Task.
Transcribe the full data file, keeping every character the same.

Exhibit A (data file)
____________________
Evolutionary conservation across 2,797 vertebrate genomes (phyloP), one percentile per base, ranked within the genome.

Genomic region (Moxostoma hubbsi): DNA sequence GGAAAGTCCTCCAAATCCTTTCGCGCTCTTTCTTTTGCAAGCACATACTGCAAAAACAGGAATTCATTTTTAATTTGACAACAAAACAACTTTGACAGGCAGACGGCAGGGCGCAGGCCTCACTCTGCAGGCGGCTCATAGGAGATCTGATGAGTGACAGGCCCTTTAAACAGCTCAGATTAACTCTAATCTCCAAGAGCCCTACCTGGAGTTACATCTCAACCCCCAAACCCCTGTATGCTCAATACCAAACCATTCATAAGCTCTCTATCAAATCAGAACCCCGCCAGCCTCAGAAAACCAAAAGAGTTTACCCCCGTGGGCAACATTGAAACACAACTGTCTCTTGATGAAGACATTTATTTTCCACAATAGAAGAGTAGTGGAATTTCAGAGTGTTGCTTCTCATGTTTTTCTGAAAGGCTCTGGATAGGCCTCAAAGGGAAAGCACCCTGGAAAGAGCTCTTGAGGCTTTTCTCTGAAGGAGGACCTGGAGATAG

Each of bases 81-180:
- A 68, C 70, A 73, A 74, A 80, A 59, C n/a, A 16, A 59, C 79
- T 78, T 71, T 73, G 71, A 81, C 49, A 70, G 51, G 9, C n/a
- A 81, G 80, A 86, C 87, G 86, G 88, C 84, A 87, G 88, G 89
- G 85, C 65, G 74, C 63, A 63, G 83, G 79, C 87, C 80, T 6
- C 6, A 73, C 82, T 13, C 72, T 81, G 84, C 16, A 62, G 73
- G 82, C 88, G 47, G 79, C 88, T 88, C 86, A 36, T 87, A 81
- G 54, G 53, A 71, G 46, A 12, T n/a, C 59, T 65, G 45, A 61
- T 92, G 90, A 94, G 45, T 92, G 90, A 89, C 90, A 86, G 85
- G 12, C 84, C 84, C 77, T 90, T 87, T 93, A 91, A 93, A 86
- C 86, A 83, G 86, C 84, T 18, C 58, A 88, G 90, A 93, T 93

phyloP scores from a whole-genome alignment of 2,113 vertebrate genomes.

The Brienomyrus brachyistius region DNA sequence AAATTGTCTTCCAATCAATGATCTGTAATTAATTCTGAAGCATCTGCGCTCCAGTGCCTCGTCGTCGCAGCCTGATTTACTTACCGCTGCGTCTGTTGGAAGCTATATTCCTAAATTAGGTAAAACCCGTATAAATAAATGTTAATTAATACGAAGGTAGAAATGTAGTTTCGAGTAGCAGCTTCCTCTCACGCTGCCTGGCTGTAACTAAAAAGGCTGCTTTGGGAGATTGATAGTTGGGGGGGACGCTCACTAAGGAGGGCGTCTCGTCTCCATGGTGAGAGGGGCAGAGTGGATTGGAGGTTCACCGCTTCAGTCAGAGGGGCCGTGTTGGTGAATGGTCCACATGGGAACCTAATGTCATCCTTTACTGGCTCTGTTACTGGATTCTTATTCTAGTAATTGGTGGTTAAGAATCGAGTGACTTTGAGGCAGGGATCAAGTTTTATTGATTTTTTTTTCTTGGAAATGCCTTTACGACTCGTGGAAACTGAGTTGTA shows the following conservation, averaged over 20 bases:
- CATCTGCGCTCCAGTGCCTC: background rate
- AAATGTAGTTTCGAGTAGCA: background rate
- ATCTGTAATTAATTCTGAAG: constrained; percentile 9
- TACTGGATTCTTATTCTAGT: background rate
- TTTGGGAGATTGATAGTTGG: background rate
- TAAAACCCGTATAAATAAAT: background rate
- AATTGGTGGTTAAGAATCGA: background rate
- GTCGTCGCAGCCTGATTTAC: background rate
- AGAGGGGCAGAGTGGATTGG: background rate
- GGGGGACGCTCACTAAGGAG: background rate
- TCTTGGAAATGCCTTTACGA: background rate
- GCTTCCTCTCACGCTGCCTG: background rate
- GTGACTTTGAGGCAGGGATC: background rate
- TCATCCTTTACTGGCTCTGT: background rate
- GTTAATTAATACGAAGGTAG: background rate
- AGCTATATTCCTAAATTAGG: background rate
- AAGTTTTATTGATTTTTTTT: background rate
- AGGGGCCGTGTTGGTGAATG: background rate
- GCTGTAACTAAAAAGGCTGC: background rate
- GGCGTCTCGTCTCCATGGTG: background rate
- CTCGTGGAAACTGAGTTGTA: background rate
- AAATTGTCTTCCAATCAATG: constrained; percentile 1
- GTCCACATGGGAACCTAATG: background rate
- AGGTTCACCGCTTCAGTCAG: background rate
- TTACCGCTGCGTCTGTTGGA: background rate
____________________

Evolutionary conservation across 2,797 vertebrate genomes (phyloP), one percentile per base, ranked within the genome.

Genomic region (Moxostoma hubbsi): DNA sequence GGAAAGTCCTCCAAATCCTTTCGCGCTCTTTCTTTTGCAAGCACATACTGCAAAAACAGGAATTCATTTTTAATTTGACAACAAAACAACTTTGACAGGCAGACGGCAGGGCGCAGGCCTCACTCTGCAGGCGGCTCATAGGAGATCTGATGAGTGACAGGCCCTTTAAACAGCTCAGATTAACTCTAATCTCCAAGAGCCCTACCTGGAGTTACATCTCAACCCCCAAACCCCTGTATGCTCAATACCAAACCATTCATAAGCTCTCTATCAAATCAGAACCCCGCCAGCCTCAGAAAACCAAAAGAGTTTACCCCCGTGGGCAACATTGAAACACAACTGTCTCTTGATGAAGACATTTATTTTCCACAATAGAAGAGTAGTGGAATTTCAGAGTGTTGCTTCTCATGTTTTTCTGAAAGGCTCTGGATAGGCCTCAAAGGGAAAGCACCCTGGAAAGAGCTCTTGAGGCTTTTCTCTGAAGGAGGACCTGGAGATAG

Each of bases 81-180:
- A 68, C 70, A 73, A 74, A 80, A 59, C n/a, A 16, A 59, C 79
- T 78, T 71, T 73, G 71, A 81, C 49, A 70, G 51, G 9, C n/a
- A 81, G 80, A 86, C 87, G 86, G 88, C 84, A 87, G 88, G 89
- G 85, C 65, G 74, C 63, A 63, G 83, G 79, C 87, C 80, T 6
- C 6, A 73, C 82, T 13, C 72, T 81, G 84, C 16, A 62, G 73
- G 82, C 88, G 47, G 79, C 88, T 88, C 86, A 36, T 87, A 81
- G 54, G 53, A 71, G 46, A 12, T n/a, C 59, T 65, G 45, A 61
- T 92, G 90, A 94, G 45, T 92, G 90, A 89, C 90, A 86, G 85
- G 12, C 84, C 84, C 77, T 90, T 87, T 93, A 91, A 93, A 86
- C 86, A 83, G 86, C 84, T 18, C 58, A 88, G 90, A 93, T 93

phyloP scores from a whole-genome alignment of 2,113 vertebrate genomes.

The Brienomyrus brachyistius region DNA sequence AAATTGTCTTCCAATCAATGATCTGTAATTAATTCTGAAGCATCTGCGCTCCAGTGCCTCGTCGTCGCAGCCTGATTTACTTACCGCTGCGTCTGTTGGAAGCTATATTCCTAAATTAGGTAAAACCCGTATAAATAAATGTTAATTAATACGAAGGTAGAAATGTAGTTTCGAGTAGCAGCTTCCTCTCACGCTGCCTGGCTGTAACTAAAAAGGCTGCTTTGGGAGATTGATAGTTGGGGGGGACGCTCACTAAGGAGGGCGTCTCGTCTCCATGGTGAGAGGGGCAGAGTGGATTGGAGGTTCACCGCTTCAGTCAGAGGGGCCGTGTTGGTGAATGGTCCACATGGGAACCTAATGTCATCCTTTACTGGCTCTGTTACTGGATTCTTATTCTAGTAATTGGTGGTTAAGAATCGAGTGACTTTGAGGCAGGGATCAAGTTTTATTGATTTTTTTTTCTTGGAAATGCCTTTACGACTCGTGGAAACTGAGTTGTA shows the following conservation, averaged over 20 bases:
- CATCTGCGCTCCAGTGCCTC: background rate
- AAATGTAGTTTCGAGTAGCA: background rate
- ATCTGTAATTAATTCTGAAG: constrained; percentile 9
- TACTGGATTCTTATTCTAGT: background rate
- TTTGGGAGATTGATAGTTGG: background rate
- TAAAACCCGTATAAATAAAT: background rate
- AATTGGTGGTTAAGAATCGA: background rate
- GTCGTCGCAGCCTGATTTAC: background rate
- AGAGGGGCAGAGTGGATTGG: background rate
- GGGGGACGCTCACTAAGGAG: background rate
- TCTTGGAAATGCCTTTACGA: background rate
- GCTTCCTCTCACGCTGCCTG: background rate
- GTGACTTTGAGGCAGGGATC: background rate
- TCATCCTTTACTGGCTCTGT: background rate
- GTTAATTAATACGAAGGTAG: background rate
- AGCTATATTCCTAAATTAGG: background rate
- AAGTTTTATTGATTTTTTTT: background rate
- AGGGGCCGTGTTGGTGAATG: background rate
- GCTGTAACTAAAAAGGCTGC: background rate
- GGCGTCTCGTCTCCATGGTG: background rate
- CTCGTGGAAACTGAGTTGTA: background rate
- AAATTGTCTTCCAATCAATG: constrained; percentile 1
- GTCCACATGGGAACCTAATG: background rate
- AGGTTCACCGCTTCAGTCAG: background rate
- TTACCGCTGCGTCTGTTGGA: background rate